Talk about six degrees of separation, in the retinal field our sector companies are working with more like two. Three of our sector companies are currently working on stem cell solutions for diseases of the retina. StemCells, Inc. (STEM) is collaborating with the Casey Eye Institute in preclinical studies on retinal degenerative diseases including age-related macular degeneration and retinitis pigmentosa.
Advanced Cell Technology (ACT), which holds many patents but has either contributed them to a new joint venture or licensed its technology, is currently concentrating solely on stem cell retinal solutions. The company is, "focused on using proprietary technologies to generate stable cell lines including retinal pigment epithelium (RPE) cells for the treatment of diseases of the eye, including macular degeneration."
Here's what ACT has to say on its web site about its pre-clinical research:
"ACT demonstrated the ability to rescue visual function in rats through implantations of RPE cells derived from human embryonic stem cells. In collaboration with Raymond Lund at the University of Utah, the company performed RPE transplantation into sub-retinal space of rats that naturally become blind in several weeks due to RPE degeneration and photoreceptor death."
Here's what STEM has to say in a 2008 press release about its pre-clinical research:
StemCells, Inc. (STEM) reported today that its proprietary HuCNS-SC ® product candidate (purified human neural stem cells), when transplanted into a well-established animal model, can protect the retina from progressive degeneration. This promising study was conducted by Dr. Raymond Lund, a researcher and professor at the Casey Eye Institute at Oregon Health & Science University (OHSU) and his research team.
Yes, it's the same Dr. Lund. In 2005, he was appointed Vice Chair of research at the Moran Eye Center in Utah. In 2007, Dr. Lund was recruited to join the faculty of the Oregon Retinal Degeneration Center at the Casey Eye Institute.
The third player, not as a result of any implicit ranking by the way, is International Stem Cell Corporation (ISCO). ISCO licensed all of ACT's technology pertaining to human diabetes, liver diseases, retinal diseases and retinal degenerative diseases in 2005 and also agreed to collaborate with ACT in certain research areas. ISCO has been developing its own technology based on these licenses.
Here's what ISCO has to say on its web site about its pre-clinical research in the retinal arena:
ISCO is immediately focused on producing cells to benefit patients suffering from retinal degeneration caused by age-related macular degeneration (AMD) and retinitis pigmentosa (RP). ISCO has begun the process of research leading to the production of retinal pigment epithelial (RPE) cells and photoreceptor cells for use in early stage clinical studies. Work in this field is already being done in conjunction with leading stem cell researcher Dr. Hans Keirstead at the Reeve-Irvine Research Center. RPE cells have already shown an ability to slow the progress of retinal disease when transplanted into animals and human patients. ISCO has exclusive rights to technologies to produce retinal cells from stem cells, including human embryonic stem (hES) cells.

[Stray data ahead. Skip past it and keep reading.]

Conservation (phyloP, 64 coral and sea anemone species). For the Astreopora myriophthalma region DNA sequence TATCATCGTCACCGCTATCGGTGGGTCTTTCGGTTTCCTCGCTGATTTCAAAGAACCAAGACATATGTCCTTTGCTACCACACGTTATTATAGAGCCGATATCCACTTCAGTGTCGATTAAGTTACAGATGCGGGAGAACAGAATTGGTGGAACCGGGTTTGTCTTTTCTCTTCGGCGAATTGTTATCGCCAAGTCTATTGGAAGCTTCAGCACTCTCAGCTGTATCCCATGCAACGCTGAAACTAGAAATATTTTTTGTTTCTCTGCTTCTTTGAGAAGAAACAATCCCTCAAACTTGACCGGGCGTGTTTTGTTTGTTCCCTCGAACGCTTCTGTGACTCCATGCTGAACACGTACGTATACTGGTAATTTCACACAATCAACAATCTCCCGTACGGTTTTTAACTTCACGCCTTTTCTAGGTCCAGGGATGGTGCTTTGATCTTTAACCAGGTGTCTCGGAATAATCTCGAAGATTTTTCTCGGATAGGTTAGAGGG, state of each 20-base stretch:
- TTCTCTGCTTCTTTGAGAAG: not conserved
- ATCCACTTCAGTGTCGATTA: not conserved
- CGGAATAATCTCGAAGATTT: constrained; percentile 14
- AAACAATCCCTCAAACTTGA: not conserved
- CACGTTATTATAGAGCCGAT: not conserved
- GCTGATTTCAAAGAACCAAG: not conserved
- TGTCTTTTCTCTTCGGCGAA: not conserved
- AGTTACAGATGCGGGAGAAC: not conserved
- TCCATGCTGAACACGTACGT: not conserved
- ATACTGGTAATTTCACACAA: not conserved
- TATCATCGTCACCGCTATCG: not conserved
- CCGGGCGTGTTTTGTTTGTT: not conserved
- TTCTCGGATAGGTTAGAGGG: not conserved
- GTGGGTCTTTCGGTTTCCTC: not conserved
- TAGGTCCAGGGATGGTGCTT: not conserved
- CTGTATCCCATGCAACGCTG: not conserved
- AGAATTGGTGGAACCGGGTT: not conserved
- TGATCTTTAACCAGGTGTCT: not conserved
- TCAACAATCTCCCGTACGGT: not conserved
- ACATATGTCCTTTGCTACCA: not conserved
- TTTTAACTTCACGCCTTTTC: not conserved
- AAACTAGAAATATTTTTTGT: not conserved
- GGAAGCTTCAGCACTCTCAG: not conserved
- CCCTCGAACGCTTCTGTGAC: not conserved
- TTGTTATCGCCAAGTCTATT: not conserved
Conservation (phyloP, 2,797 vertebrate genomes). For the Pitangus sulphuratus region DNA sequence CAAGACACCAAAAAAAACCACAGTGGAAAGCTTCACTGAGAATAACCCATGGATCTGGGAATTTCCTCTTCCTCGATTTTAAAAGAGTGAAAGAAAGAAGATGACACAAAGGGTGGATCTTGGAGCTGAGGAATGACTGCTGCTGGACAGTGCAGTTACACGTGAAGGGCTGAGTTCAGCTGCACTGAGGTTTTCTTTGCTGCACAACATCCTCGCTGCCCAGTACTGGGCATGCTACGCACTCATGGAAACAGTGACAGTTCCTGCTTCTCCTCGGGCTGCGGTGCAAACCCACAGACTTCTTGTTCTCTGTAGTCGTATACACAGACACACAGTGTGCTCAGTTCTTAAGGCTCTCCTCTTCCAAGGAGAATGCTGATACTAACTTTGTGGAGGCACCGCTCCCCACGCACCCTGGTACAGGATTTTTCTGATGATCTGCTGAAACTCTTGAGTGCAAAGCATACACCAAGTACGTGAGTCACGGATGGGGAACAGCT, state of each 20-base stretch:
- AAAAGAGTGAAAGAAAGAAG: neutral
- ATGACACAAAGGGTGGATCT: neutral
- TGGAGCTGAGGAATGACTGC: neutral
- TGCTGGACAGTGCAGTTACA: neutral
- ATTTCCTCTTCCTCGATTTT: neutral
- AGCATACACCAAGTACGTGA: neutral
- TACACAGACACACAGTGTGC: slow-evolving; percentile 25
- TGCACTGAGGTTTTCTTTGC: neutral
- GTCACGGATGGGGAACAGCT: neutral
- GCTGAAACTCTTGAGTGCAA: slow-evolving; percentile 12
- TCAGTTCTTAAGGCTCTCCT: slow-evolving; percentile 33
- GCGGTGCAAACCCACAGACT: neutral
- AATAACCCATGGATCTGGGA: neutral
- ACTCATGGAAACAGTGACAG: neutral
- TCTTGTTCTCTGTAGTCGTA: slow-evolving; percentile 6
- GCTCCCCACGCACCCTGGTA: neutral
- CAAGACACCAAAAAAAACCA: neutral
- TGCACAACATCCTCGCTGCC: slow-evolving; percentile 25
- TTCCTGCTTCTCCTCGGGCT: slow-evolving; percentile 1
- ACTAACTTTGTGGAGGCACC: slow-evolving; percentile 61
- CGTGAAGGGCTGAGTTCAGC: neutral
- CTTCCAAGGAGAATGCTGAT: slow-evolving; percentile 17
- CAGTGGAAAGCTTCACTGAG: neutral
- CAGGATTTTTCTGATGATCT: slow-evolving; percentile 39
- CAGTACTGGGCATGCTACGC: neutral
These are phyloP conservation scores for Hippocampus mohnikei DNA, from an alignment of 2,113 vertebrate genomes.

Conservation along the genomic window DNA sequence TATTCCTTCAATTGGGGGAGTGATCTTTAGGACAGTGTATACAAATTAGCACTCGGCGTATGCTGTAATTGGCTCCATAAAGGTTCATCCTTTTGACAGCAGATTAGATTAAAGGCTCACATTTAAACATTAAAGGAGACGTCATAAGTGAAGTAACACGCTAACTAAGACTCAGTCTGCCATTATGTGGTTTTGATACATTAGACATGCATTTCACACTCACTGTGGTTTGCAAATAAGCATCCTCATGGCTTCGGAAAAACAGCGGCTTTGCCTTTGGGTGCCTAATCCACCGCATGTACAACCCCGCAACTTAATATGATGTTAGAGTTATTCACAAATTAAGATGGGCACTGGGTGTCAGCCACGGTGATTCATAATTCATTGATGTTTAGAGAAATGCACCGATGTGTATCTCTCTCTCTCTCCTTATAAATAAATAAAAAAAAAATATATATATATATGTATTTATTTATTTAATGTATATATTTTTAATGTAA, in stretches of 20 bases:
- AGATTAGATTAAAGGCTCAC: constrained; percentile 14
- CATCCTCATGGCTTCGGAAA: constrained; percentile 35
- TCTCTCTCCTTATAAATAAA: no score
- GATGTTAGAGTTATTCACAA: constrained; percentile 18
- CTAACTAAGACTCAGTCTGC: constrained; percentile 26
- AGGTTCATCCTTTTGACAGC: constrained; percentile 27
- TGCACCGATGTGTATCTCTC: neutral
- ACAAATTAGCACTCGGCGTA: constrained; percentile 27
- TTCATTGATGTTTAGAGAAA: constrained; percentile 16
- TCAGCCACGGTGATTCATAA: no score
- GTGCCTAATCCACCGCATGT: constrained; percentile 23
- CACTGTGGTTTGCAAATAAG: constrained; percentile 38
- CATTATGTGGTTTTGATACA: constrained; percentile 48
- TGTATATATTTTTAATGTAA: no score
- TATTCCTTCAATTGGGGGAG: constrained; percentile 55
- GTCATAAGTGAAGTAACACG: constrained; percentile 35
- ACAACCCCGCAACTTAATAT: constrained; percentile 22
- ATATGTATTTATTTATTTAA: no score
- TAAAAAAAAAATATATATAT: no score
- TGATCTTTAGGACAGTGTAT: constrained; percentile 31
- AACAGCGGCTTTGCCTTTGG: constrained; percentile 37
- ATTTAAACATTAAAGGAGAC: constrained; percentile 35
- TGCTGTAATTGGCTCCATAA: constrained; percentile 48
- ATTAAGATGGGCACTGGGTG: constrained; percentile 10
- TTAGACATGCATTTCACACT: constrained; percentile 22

The bold type is ours. It referes to the license agreement ISCO and ACT. Apparently, and we use the word with caution here, the collaboration agreed to with ACT allows almost joint development in certain arenas. Here's the operative paragraph from the ISCO 10K:
"The agreements with Advanced Cell Technology further provide that any technology either party currently owns, develops or licenses in the future may be licensed on a non-exclusive basis by the other party for use in specific fields. This arrangement gives ISCO continuing access to future discoveries made or licensed by Advanced Cell Technology in our fields of diabetes, liver disease, retinal disease, plus all research products, and obligates ISCO to provide similar license rights to Advanced Cell Technology in the fields of blood and cardiovascular diseases." (Bold type is ours).
Here is ISCO's introductory explanation on their 10K concerning the ACT license agreements:
In May 2005, ISCO entered into three exclusive license agreements with Advanced Cell Technology for the production of therapeutic products in the fields of diabetes, liver disease, retinal disease, and the creation of research products in all fields. The license agreements give us access to all aspects of Advanced Cell Technology’s human cell patent portfolio as it existed on that date, plus a combination of exclusive and non-exclusive rights to future developments. A significant feature of the licensed technology is that it allows us to isolate and differentiate Human Embronic Stem cells (hES) directly from a “blastocyst.” The hES cells can be immediately differentiated into stem cells capable of expansion and differentiation into islet cells, liver cells, and retinal cells.
The world of stem cell research oriented, pre-commercial stage companies is indeed a small one and we look forward to seeing how these relationships and connections evolve.